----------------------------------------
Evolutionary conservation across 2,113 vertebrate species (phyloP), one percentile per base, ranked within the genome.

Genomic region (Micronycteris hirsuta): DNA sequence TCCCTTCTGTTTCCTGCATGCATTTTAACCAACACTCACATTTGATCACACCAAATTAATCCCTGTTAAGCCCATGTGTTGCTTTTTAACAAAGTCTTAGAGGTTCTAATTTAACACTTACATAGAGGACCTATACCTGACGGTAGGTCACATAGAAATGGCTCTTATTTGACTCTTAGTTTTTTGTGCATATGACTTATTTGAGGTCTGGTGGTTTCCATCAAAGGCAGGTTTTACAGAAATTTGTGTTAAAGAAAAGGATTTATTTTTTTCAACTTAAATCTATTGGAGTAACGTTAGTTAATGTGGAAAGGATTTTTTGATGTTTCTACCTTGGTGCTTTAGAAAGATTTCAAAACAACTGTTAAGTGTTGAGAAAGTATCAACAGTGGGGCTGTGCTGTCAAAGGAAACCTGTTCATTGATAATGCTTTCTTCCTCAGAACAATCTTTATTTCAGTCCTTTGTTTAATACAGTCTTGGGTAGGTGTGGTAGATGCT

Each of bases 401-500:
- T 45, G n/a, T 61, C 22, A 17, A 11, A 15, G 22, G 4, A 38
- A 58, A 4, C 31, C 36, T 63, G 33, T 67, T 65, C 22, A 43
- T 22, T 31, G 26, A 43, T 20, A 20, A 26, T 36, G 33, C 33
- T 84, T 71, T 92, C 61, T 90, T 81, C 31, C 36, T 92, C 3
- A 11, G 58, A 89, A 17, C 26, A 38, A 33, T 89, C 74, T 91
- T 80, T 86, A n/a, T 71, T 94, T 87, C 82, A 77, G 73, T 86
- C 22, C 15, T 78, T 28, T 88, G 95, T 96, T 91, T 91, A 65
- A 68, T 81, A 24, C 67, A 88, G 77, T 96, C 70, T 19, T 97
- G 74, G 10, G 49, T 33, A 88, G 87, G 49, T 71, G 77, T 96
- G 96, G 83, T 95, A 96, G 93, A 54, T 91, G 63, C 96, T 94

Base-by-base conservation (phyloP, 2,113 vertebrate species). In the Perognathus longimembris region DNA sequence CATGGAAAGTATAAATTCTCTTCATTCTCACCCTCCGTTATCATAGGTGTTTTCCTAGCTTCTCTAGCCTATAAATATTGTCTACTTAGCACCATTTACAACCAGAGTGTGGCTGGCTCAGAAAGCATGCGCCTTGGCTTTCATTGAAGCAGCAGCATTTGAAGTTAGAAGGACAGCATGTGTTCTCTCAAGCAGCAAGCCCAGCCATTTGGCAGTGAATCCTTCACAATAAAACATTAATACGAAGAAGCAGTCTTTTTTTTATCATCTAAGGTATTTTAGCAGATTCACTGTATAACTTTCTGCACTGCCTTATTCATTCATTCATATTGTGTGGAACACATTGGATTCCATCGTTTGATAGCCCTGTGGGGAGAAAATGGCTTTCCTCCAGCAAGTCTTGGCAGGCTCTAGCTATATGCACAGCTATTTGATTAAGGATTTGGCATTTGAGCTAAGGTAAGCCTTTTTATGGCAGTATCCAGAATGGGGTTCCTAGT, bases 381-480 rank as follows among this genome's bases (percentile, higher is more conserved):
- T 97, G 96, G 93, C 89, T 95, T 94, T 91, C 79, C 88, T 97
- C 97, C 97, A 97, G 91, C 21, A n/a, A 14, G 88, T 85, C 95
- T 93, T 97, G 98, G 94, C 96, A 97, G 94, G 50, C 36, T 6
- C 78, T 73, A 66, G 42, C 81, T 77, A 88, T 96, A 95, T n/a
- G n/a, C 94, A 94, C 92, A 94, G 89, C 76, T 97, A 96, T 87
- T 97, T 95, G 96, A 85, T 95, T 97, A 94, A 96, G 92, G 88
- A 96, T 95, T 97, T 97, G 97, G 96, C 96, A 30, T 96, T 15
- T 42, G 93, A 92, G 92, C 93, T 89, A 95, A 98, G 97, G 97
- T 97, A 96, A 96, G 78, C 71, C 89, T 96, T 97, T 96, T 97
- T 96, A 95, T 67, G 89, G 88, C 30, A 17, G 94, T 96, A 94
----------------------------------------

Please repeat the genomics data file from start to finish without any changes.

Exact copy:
Evolutionary conservation across 2,113 vertebrate species (phyloP), one percentile per base, ranked within the genome.

Genomic region (Micronycteris hirsuta): DNA sequence TCCCTTCTGTTTCCTGCATGCATTTTAACCAACACTCACATTTGATCACACCAAATTAATCCCTGTTAAGCCCATGTGTTGCTTTTTAACAAAGTCTTAGAGGTTCTAATTTAACACTTACATAGAGGACCTATACCTGACGGTAGGTCACATAGAAATGGCTCTTATTTGACTCTTAGTTTTTTGTGCATATGACTTATTTGAGGTCTGGTGGTTTCCATCAAAGGCAGGTTTTACAGAAATTTGTGTTAAAGAAAAGGATTTATTTTTTTCAACTTAAATCTATTGGAGTAACGTTAGTTAATGTGGAAAGGATTTTTTGATGTTTCTACCTTGGTGCTTTAGAAAGATTTCAAAACAACTGTTAAGTGTTGAGAAAGTATCAACAGTGGGGCTGTGCTGTCAAAGGAAACCTGTTCATTGATAATGCTTTCTTCCTCAGAACAATCTTTATTTCAGTCCTTTGTTTAATACAGTCTTGGGTAGGTGTGGTAGATGCT

Each of bases 401-500:
- T 45, G n/a, T 61, C 22, A 17, A 11, A 15, G 22, G 4, A 38
- A 58, A 4, C 31, C 36, T 63, G 33, T 67, T 65, C 22, A 43
- T 22, T 31, G 26, A 43, T 20, A 20, A 26, T 36, G 33, C 33
- T 84, T 71, T 92, C 61, T 90, T 81, C 31, C 36, T 92, C 3
- A 11, G 58, A 89, A 17, C 26, A 38, A 33, T 89, C 74, T 91
- T 80, T 86, A n/a, T 71, T 94, T 87, C 82, A 77, G 73, T 86
- C 22, C 15, T 78, T 28, T 88, G 95, T 96, T 91, T 91, A 65
- A 68, T 81, A 24, C 67, A 88, G 77, T 96, C 70, T 19, T 97
- G 74, G 10, G 49, T 33, A 88, G 87, G 49, T 71, G 77, T 96
- G 96, G 83, T 95, A 96, G 93, A 54, T 91, G 63, C 96, T 94

Base-by-base conservation (phyloP, 2,113 vertebrate species). In the Perognathus longimembris region DNA sequence CATGGAAAGTATAAATTCTCTTCATTCTCACCCTCCGTTATCATAGGTGTTTTCCTAGCTTCTCTAGCCTATAAATATTGTCTACTTAGCACCATTTACAACCAGAGTGTGGCTGGCTCAGAAAGCATGCGCCTTGGCTTTCATTGAAGCAGCAGCATTTGAAGTTAGAAGGACAGCATGTGTTCTCTCAAGCAGCAAGCCCAGCCATTTGGCAGTGAATCCTTCACAATAAAACATTAATACGAAGAAGCAGTCTTTTTTTTATCATCTAAGGTATTTTAGCAGATTCACTGTATAACTTTCTGCACTGCCTTATTCATTCATTCATATTGTGTGGAACACATTGGATTCCATCGTTTGATAGCCCTGTGGGGAGAAAATGGCTTTCCTCCAGCAAGTCTTGGCAGGCTCTAGCTATATGCACAGCTATTTGATTAAGGATTTGGCATTTGAGCTAAGGTAAGCCTTTTTATGGCAGTATCCAGAATGGGGTTCCTAGT, bases 381-480 rank as follows among this genome's bases (percentile, higher is more conserved):
- T 97, G 96, G 93, C 89, T 95, T 94, T 91, C 79, C 88, T 97
- C 97, C 97, A 97, G 91, C 21, A n/a, A 14, G 88, T 85, C 95
- T 93, T 97, G 98, G 94, C 96, A 97, G 94, G 50, C 36, T 6
- C 78, T 73, A 66, G 42, C 81, T 77, A 88, T 96, A 95, T n/a
- G n/a, C 94, A 94, C 92, A 94, G 89, C 76, T 97, A 96, T 87
- T 97, T 95, G 96, A 85, T 95, T 97, A 94, A 96, G 92, G 88
- A 96, T 95, T 97, T 97, G 97, G 96, C 96, A 30, T 96, T 15
- T 42, G 93, A 92, G 92, C 93, T 89, A 95, A 98, G 97, G 97
- T 97, A 96, A 96, G 78, C 71, C 89, T 96, T 97, T 96, T 97
- T 96, A 95, T 67, G 89, G 88, C 30, A 17, G 94, T 96, A 94